Authors: Danielson, J; Kinakin, D; Stilwell, I

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DOI https://doi.org/10.36487/ACG_repo/2025_35

Cite As:
Danielson, J, Kinakin, D & Stilwell, I 2020, 'Tools for validating and creating reliable fault models', in PM Dight (ed.), Proceedings of the 2020 International Symposium on Slope Stability in Open Pit Mining and Civil Engineering, Australian Centre for Geomechanics, Perth, pp. 577-590, https://doi.org/10.36487/ACG_repo/2025_35

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Abstract:
Reliable 3D fault models are critically important for open pit slope design and slope stability assessment. Fault-influenced slope failures are major geotechnical hazards which frequently result in production slowdowns and require mitigation through design changes or depressurisation. Despite its importance in assessing slope stability, 3D fault model development is often left to the mine geologists or external geological consultants, whose focus is commonly the distribution of ore, not geotechnical hazard. This study presents a data-driven, semi-automated method for validating, identifying, and mapping faults that can influence slope stability. The tools are developed using the Python programming language’s freely available scientific computing libraries. These scalable libraries are used to leverage and visualise massive datasets, like blasthole drilling data or rock quality designation (RQD) to assess and improve fault models. Two case studies are provided to illustrate the application of the tools.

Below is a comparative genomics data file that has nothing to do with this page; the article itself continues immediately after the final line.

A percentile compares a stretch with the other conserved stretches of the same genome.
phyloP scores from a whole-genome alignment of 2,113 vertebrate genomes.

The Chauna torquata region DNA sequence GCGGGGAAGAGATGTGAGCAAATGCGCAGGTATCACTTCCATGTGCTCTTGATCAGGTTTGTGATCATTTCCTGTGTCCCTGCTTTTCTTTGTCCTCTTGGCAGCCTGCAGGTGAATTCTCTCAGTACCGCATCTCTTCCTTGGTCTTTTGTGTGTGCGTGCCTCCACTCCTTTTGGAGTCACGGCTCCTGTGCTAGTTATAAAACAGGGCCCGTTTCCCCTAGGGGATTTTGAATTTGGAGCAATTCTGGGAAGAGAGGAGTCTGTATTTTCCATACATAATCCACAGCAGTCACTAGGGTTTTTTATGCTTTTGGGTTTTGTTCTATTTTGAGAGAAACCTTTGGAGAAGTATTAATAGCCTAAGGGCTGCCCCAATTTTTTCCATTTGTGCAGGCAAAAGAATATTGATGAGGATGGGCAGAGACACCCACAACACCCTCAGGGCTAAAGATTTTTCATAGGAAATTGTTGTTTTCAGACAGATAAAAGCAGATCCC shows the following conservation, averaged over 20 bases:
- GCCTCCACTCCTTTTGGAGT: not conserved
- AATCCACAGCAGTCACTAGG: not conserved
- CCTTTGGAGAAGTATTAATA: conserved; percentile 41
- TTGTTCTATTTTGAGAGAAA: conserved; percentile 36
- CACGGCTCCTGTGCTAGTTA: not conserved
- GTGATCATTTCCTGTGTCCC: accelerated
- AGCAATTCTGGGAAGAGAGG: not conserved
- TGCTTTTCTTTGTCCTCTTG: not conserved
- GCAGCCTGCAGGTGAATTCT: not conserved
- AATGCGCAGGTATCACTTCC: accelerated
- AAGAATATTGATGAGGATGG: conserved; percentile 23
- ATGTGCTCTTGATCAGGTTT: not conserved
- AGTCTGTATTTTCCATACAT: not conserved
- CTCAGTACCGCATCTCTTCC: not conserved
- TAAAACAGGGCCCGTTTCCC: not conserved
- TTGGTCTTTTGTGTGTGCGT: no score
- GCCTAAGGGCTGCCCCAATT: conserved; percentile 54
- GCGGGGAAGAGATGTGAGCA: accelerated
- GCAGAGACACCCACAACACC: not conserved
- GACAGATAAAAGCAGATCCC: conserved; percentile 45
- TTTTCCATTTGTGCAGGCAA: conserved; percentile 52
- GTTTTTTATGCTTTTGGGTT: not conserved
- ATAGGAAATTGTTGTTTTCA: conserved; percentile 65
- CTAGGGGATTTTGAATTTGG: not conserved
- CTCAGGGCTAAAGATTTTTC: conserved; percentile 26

Keywords: fault modelling, pit slope instabilities, rock strength distribution, data visualisation

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